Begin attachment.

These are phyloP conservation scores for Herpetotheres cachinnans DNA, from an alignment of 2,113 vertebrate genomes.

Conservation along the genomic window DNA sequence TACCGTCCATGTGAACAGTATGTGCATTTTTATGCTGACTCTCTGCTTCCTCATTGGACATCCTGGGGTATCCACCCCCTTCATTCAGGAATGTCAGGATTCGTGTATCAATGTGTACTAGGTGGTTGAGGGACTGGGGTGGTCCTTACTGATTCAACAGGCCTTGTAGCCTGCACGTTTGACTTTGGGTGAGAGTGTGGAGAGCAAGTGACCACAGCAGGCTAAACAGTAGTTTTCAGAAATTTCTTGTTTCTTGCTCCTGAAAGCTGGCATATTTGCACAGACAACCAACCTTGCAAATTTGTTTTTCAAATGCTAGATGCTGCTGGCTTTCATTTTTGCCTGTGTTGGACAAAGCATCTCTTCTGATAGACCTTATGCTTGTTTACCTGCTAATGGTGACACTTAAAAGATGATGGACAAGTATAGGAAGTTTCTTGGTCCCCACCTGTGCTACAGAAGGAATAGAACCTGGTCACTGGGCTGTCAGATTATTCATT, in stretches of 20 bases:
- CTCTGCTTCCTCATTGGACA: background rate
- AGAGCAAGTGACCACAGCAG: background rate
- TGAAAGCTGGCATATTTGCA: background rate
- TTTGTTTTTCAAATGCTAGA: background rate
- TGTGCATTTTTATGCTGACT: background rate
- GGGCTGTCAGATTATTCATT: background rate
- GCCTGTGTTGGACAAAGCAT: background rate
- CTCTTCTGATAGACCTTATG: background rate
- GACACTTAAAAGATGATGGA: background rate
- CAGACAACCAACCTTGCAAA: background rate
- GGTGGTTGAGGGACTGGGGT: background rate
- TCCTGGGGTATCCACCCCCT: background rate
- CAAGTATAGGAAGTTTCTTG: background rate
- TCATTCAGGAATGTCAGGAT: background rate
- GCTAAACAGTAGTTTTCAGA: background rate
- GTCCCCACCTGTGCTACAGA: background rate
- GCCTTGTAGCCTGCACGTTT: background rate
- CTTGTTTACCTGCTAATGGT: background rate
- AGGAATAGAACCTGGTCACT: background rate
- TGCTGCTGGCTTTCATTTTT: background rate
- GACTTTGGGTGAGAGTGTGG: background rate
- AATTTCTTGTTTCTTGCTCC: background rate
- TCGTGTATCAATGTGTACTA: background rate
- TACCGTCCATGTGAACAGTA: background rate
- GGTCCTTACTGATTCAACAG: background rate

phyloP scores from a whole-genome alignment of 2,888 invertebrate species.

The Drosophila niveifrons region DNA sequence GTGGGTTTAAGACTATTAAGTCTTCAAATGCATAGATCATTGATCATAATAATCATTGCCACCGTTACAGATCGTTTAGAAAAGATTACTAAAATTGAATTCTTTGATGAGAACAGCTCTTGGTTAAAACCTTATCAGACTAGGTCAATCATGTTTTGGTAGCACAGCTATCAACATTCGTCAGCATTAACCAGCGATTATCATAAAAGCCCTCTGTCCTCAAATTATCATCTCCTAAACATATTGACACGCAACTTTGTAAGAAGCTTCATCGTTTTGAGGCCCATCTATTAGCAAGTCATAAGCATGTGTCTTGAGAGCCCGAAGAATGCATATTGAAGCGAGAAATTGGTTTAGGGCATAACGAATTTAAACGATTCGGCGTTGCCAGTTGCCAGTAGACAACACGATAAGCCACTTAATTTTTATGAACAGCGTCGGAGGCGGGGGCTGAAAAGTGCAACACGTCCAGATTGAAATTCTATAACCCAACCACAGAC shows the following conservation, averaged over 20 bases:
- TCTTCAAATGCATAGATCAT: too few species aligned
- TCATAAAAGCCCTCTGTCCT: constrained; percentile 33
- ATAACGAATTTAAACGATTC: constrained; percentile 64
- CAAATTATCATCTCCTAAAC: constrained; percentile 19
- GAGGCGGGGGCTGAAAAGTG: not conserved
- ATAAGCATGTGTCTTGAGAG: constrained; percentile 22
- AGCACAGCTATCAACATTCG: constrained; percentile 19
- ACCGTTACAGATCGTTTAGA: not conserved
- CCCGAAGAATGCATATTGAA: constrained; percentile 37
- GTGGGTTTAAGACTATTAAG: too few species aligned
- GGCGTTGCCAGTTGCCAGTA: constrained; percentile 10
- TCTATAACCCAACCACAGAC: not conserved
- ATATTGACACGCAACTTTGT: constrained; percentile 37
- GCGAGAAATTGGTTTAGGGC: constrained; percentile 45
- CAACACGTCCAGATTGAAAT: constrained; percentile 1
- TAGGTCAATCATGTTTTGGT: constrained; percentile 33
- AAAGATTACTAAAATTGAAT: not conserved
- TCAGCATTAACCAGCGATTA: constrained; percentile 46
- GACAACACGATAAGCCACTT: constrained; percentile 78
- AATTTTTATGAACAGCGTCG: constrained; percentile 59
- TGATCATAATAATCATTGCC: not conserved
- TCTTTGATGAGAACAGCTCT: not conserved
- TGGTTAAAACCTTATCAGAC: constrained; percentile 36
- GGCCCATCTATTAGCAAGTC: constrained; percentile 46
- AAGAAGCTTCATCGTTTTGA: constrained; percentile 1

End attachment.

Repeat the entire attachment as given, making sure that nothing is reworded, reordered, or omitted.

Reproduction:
These are phyloP conservation scores for Herpetotheres cachinnans DNA, from an alignment of 2,113 vertebrate genomes.

Conservation along the genomic window DNA sequence TACCGTCCATGTGAACAGTATGTGCATTTTTATGCTGACTCTCTGCTTCCTCATTGGACATCCTGGGGTATCCACCCCCTTCATTCAGGAATGTCAGGATTCGTGTATCAATGTGTACTAGGTGGTTGAGGGACTGGGGTGGTCCTTACTGATTCAACAGGCCTTGTAGCCTGCACGTTTGACTTTGGGTGAGAGTGTGGAGAGCAAGTGACCACAGCAGGCTAAACAGTAGTTTTCAGAAATTTCTTGTTTCTTGCTCCTGAAAGCTGGCATATTTGCACAGACAACCAACCTTGCAAATTTGTTTTTCAAATGCTAGATGCTGCTGGCTTTCATTTTTGCCTGTGTTGGACAAAGCATCTCTTCTGATAGACCTTATGCTTGTTTACCTGCTAATGGTGACACTTAAAAGATGATGGACAAGTATAGGAAGTTTCTTGGTCCCCACCTGTGCTACAGAAGGAATAGAACCTGGTCACTGGGCTGTCAGATTATTCATT, in stretches of 20 bases:
- CTCTGCTTCCTCATTGGACA: background rate
- AGAGCAAGTGACCACAGCAG: background rate
- TGAAAGCTGGCATATTTGCA: background rate
- TTTGTTTTTCAAATGCTAGA: background rate
- TGTGCATTTTTATGCTGACT: background rate
- GGGCTGTCAGATTATTCATT: background rate
- GCCTGTGTTGGACAAAGCAT: background rate
- CTCTTCTGATAGACCTTATG: background rate
- GACACTTAAAAGATGATGGA: background rate
- CAGACAACCAACCTTGCAAA: background rate
- GGTGGTTGAGGGACTGGGGT: background rate
- TCCTGGGGTATCCACCCCCT: background rate
- CAAGTATAGGAAGTTTCTTG: background rate
- TCATTCAGGAATGTCAGGAT: background rate
- GCTAAACAGTAGTTTTCAGA: background rate
- GTCCCCACCTGTGCTACAGA: background rate
- GCCTTGTAGCCTGCACGTTT: background rate
- CTTGTTTACCTGCTAATGGT: background rate
- AGGAATAGAACCTGGTCACT: background rate
- TGCTGCTGGCTTTCATTTTT: background rate
- GACTTTGGGTGAGAGTGTGG: background rate
- AATTTCTTGTTTCTTGCTCC: background rate
- TCGTGTATCAATGTGTACTA: background rate
- TACCGTCCATGTGAACAGTA: background rate
- GGTCCTTACTGATTCAACAG: background rate

phyloP scores from a whole-genome alignment of 2,888 invertebrate species.

The Drosophila niveifrons region DNA sequence GTGGGTTTAAGACTATTAAGTCTTCAAATGCATAGATCATTGATCATAATAATCATTGCCACCGTTACAGATCGTTTAGAAAAGATTACTAAAATTGAATTCTTTGATGAGAACAGCTCTTGGTTAAAACCTTATCAGACTAGGTCAATCATGTTTTGGTAGCACAGCTATCAACATTCGTCAGCATTAACCAGCGATTATCATAAAAGCCCTCTGTCCTCAAATTATCATCTCCTAAACATATTGACACGCAACTTTGTAAGAAGCTTCATCGTTTTGAGGCCCATCTATTAGCAAGTCATAAGCATGTGTCTTGAGAGCCCGAAGAATGCATATTGAAGCGAGAAATTGGTTTAGGGCATAACGAATTTAAACGATTCGGCGTTGCCAGTTGCCAGTAGACAACACGATAAGCCACTTAATTTTTATGAACAGCGTCGGAGGCGGGGGCTGAAAAGTGCAACACGTCCAGATTGAAATTCTATAACCCAACCACAGAC shows the following conservation, averaged over 20 bases:
- TCTTCAAATGCATAGATCAT: too few species aligned
- TCATAAAAGCCCTCTGTCCT: constrained; percentile 33
- ATAACGAATTTAAACGATTC: constrained; percentile 64
- CAAATTATCATCTCCTAAAC: constrained; percentile 19
- GAGGCGGGGGCTGAAAAGTG: not conserved
- ATAAGCATGTGTCTTGAGAG: constrained; percentile 22
- AGCACAGCTATCAACATTCG: constrained; percentile 19
- ACCGTTACAGATCGTTTAGA: not conserved
- CCCGAAGAATGCATATTGAA: constrained; percentile 37
- GTGGGTTTAAGACTATTAAG: too few species aligned
- GGCGTTGCCAGTTGCCAGTA: constrained; percentile 10
- TCTATAACCCAACCACAGAC: not conserved
- ATATTGACACGCAACTTTGT: constrained; percentile 37
- GCGAGAAATTGGTTTAGGGC: constrained; percentile 45
- CAACACGTCCAGATTGAAAT: constrained; percentile 1
- TAGGTCAATCATGTTTTGGT: constrained; percentile 33
- AAAGATTACTAAAATTGAAT: not conserved
- TCAGCATTAACCAGCGATTA: constrained; percentile 46
- GACAACACGATAAGCCACTT: constrained; percentile 78
- AATTTTTATGAACAGCGTCG: constrained; percentile 59
- TGATCATAATAATCATTGCC: not conserved
- TCTTTGATGAGAACAGCTCT: not conserved
- TGGTTAAAACCTTATCAGAC: constrained; percentile 36
- GGCCCATCTATTAGCAAGTC: constrained; percentile 46
- AAGAAGCTTCATCGTTTTGA: constrained; percentile 1